[0147] By the PWM method, each of the first to nth PWM controllers 28 a, 28 b, . . . , 28 n controls transistors disposed between the DC power supplier 22 and each of the first to nth inverters 24 a, 24 b,. . . , 24 n. Accordingly, each transistor transmits DC power supplied from the DC power supplier 22 to each of the first to nth inverters 24 a, 24 b, . . . , 24 n by the control of the first to nth PWM controllers 28 a, 28 b,. . . , 28 n. Each of the first to nth PWM controllers 28 a, 28 b,. . . , 28 n additionally includes a first to nth duty-on-time controllers 30 a, 30 b, . . . , 30 n for controlling the duty proportion of each transistor.

[0148] Each of the first to nth duty-on-time controllers 30 a, 30 b, . . . , 30 n multiplies a frame frequency of an LCD within a range of about 2 to about 3 times the frame frequency to generate a PWM frequency. Moreover, the each of the duty-on-time controllers adjust the duty-on-time proportion of the PWM frequency to be within the range of about 40% to 100% of one period of the PWM frequency. The adjusted PWM frequency is supplied to each of the first to nth PWM controllers 28 a, 28 b, . . . , 28 n. Each of the first to nth duty-on-time controllers 30 a, 30 b,. . . , 30 n may be integrated into each of the first to nth PWM controllers 28 a, 28 b, . . . , 28 n.

[0149] Each of the first to nth CCFLS 26 a, 26 b, . . . , 26 n receives the boosted AC power supplied from the secondary coil of the piezo-electric transducer, produces a gas discharge, and emits light.

[0150] The discharge tube lamps may be driven according to a driving method that includes supplying the DC power from the DC power supplier 22 via the transistors under the control of the first to nth PWM controllers 28 a, 28 b, . . . , 28 n to each of the first to nth inverters 24 a, 24 b, . . . , 24 n.

[0151] The DC power supplied via each transistor is converted to AC power by each of the first to nth inverters 24 a, 24 b, . . . , 24 n, the AC power may be boosted by the ratio of the numbers of primary and secondary coils within the piezo-electric transducers integrated within the inverters. Electrons supplied via the boosted AC power and the mercury within the CCFLs collide with each other in the CCFLs and UV light, resultant of chemical reactions such as ionization of mercury, excitation, etc., is emitted.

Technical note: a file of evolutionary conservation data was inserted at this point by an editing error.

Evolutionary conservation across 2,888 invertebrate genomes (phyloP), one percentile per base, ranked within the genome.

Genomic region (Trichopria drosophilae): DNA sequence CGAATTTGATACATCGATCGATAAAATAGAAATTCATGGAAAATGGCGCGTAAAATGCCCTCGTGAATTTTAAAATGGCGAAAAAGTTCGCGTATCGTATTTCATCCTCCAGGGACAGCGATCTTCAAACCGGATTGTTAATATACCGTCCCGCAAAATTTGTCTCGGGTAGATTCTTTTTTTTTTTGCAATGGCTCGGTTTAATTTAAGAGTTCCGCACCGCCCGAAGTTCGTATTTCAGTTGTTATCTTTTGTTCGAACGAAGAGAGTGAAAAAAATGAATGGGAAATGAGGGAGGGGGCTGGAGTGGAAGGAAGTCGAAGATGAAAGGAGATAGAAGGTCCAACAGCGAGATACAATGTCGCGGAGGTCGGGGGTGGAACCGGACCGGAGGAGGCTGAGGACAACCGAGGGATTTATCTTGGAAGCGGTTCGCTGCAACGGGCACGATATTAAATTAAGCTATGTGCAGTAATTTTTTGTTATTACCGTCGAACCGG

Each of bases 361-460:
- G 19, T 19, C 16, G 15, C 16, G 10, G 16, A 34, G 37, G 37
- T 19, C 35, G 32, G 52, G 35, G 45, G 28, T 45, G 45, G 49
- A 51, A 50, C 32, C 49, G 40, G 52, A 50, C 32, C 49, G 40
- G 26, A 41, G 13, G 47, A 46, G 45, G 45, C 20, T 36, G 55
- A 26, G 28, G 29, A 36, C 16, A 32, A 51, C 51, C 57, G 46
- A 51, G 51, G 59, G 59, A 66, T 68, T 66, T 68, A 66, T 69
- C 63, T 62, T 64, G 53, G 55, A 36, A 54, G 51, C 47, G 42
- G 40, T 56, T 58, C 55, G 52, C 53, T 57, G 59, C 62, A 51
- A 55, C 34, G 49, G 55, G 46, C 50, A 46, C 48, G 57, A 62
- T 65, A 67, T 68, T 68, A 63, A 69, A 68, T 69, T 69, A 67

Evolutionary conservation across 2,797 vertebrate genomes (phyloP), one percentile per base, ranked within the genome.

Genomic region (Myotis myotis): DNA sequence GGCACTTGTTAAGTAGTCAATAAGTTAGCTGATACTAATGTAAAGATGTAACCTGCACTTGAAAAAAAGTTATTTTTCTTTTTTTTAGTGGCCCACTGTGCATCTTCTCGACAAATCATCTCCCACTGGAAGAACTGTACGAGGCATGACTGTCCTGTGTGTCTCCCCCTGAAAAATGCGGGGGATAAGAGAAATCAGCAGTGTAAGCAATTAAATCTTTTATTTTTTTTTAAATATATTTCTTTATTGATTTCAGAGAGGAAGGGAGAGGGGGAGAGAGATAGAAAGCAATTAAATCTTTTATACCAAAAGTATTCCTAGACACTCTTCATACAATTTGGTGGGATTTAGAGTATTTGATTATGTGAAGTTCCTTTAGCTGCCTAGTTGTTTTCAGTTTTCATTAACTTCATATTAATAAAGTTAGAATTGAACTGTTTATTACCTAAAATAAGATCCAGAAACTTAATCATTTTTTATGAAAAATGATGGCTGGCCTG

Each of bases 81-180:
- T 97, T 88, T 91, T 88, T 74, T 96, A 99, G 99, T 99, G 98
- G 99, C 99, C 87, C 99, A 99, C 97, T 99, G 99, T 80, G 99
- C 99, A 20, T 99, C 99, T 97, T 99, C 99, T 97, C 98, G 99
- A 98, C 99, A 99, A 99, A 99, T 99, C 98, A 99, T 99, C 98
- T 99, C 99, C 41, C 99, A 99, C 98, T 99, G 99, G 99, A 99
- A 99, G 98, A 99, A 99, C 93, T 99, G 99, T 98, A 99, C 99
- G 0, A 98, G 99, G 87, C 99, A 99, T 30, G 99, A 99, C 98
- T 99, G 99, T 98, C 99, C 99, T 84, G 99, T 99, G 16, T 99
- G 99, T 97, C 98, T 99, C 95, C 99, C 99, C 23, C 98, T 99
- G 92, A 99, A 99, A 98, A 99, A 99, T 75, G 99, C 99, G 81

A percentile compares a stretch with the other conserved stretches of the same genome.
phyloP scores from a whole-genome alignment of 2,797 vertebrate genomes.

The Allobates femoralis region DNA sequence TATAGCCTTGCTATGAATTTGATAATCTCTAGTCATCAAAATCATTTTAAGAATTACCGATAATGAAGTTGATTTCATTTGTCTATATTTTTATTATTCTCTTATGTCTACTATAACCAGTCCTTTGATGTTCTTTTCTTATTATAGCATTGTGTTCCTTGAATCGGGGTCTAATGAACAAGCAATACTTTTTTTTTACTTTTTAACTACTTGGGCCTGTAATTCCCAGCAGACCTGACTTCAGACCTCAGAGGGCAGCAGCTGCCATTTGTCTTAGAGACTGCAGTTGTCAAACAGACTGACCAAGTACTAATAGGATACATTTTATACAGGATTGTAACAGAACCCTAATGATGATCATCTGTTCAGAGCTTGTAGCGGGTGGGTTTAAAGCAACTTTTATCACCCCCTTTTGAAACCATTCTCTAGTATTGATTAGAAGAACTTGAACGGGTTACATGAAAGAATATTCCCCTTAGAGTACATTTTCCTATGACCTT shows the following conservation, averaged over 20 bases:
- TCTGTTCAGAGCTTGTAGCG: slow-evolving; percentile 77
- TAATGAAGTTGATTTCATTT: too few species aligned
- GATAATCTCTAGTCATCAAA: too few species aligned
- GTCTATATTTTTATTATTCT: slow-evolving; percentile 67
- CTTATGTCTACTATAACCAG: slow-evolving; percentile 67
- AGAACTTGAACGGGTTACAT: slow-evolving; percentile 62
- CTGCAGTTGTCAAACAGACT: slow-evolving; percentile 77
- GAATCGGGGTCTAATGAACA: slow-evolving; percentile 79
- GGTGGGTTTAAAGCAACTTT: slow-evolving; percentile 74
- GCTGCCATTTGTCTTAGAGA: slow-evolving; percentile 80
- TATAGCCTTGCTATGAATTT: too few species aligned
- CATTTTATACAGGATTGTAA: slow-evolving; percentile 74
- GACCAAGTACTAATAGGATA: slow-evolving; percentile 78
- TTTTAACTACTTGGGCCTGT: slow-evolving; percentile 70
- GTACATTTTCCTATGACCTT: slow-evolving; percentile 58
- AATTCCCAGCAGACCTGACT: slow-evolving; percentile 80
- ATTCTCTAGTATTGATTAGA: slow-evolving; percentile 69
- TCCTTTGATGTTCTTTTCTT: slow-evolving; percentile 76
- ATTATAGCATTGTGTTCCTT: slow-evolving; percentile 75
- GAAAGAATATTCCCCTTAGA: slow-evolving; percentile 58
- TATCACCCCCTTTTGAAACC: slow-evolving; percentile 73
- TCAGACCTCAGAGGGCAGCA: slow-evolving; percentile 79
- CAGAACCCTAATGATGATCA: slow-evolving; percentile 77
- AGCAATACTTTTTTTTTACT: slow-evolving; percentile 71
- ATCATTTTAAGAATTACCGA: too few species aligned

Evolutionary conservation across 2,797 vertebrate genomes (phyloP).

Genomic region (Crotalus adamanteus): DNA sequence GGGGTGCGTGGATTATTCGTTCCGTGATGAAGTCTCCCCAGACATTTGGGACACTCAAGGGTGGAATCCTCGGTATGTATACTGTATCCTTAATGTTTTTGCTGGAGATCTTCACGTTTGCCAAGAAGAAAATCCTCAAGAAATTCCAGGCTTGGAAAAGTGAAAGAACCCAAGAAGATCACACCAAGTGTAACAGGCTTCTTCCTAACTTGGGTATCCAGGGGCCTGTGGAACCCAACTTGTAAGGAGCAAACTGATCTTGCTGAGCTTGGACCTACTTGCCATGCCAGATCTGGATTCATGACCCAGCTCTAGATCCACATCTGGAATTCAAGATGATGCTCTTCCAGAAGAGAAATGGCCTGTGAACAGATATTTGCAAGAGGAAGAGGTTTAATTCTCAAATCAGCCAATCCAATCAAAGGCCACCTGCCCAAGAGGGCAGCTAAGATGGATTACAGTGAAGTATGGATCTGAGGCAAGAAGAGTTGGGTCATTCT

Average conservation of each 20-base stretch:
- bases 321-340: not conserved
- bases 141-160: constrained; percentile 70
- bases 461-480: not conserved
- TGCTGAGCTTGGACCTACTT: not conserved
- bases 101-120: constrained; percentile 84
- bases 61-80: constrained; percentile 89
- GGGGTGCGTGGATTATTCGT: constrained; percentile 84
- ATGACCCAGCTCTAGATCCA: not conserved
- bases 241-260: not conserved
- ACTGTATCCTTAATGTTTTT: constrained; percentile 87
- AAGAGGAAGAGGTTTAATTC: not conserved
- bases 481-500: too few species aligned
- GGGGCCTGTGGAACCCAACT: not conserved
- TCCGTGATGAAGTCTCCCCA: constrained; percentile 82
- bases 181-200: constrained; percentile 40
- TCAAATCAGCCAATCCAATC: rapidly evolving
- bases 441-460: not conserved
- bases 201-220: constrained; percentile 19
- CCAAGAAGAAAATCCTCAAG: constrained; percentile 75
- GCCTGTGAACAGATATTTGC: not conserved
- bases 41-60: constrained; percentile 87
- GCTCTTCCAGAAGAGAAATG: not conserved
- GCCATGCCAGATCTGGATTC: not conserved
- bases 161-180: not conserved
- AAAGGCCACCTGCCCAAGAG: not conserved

[0152] Accordingly, a plurality of CCFLs receive AC power within the frequency range required to be driven by Burst Mode Inverters having their PWM frequencies multiplied within the range of about two to about three times the frame frequency used in driving the LCD and duty-on-time ratios within the range of about 40% to 100% of one period of the PWM frequency, as described above. By delaying and/or preventing the large scale migration of mercury within the CCFLs, brightness may be made more uniform throughout operation of the CCFLs.

[0153] As described above, the apparatus and method of driving the discharge tube lamp and the liquid crystal display using the same, according to embodiments of the present invention, multiplies the PWM frequency of the Burst Mode Inverter by about two to about three times the frame frequency used in driving the LCD, and sets up the proportion of the duty-on-time in relation to one period of the PWM frequency as about 40% to 100%. By this, it is delayed and/or prevented that the mercury of the discharge tube lamp moves from the high voltage terminal to the low voltage terminal, thereby making the brightness uniform.

[0154] It will be apparent to those skilled in the art that various modifications and variation can be made in the present invention without departing from the spirit or scope of the invention. Thus, it is intended that the present invention cover the modifications and variations of this invention provided they come within the scope of the appended claims and their equivalents.